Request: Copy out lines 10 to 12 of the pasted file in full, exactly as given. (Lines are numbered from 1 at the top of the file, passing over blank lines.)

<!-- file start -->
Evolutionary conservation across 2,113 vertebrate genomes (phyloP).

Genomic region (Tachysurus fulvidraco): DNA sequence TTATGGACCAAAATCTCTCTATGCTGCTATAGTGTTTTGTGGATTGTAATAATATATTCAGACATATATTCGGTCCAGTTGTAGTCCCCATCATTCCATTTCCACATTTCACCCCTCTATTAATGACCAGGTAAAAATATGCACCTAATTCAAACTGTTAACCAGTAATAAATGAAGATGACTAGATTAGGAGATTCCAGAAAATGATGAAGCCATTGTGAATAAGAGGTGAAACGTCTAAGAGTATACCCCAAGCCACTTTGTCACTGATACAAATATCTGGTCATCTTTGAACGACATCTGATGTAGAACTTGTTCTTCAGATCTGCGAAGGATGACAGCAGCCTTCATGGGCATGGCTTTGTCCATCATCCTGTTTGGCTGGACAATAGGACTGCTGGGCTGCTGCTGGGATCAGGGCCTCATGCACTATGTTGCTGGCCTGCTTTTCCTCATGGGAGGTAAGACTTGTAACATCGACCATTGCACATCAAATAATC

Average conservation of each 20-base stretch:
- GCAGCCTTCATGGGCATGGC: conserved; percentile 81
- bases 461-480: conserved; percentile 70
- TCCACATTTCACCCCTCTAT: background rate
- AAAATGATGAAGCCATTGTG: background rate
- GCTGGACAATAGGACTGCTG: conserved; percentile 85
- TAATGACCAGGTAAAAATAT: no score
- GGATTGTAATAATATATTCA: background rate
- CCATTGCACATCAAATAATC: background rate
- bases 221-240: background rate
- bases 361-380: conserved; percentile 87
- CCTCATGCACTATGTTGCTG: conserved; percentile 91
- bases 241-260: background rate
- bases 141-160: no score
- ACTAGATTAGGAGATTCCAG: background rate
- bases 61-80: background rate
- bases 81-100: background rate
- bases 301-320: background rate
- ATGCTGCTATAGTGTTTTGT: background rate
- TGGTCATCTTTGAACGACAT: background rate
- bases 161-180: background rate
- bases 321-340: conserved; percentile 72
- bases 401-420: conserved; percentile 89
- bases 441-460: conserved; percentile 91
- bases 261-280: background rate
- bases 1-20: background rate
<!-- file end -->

- GGATTGTAATAATATATTCA: background rate
- CCATTGCACATCAAATAATC: background rate
- bases 221-240: background rate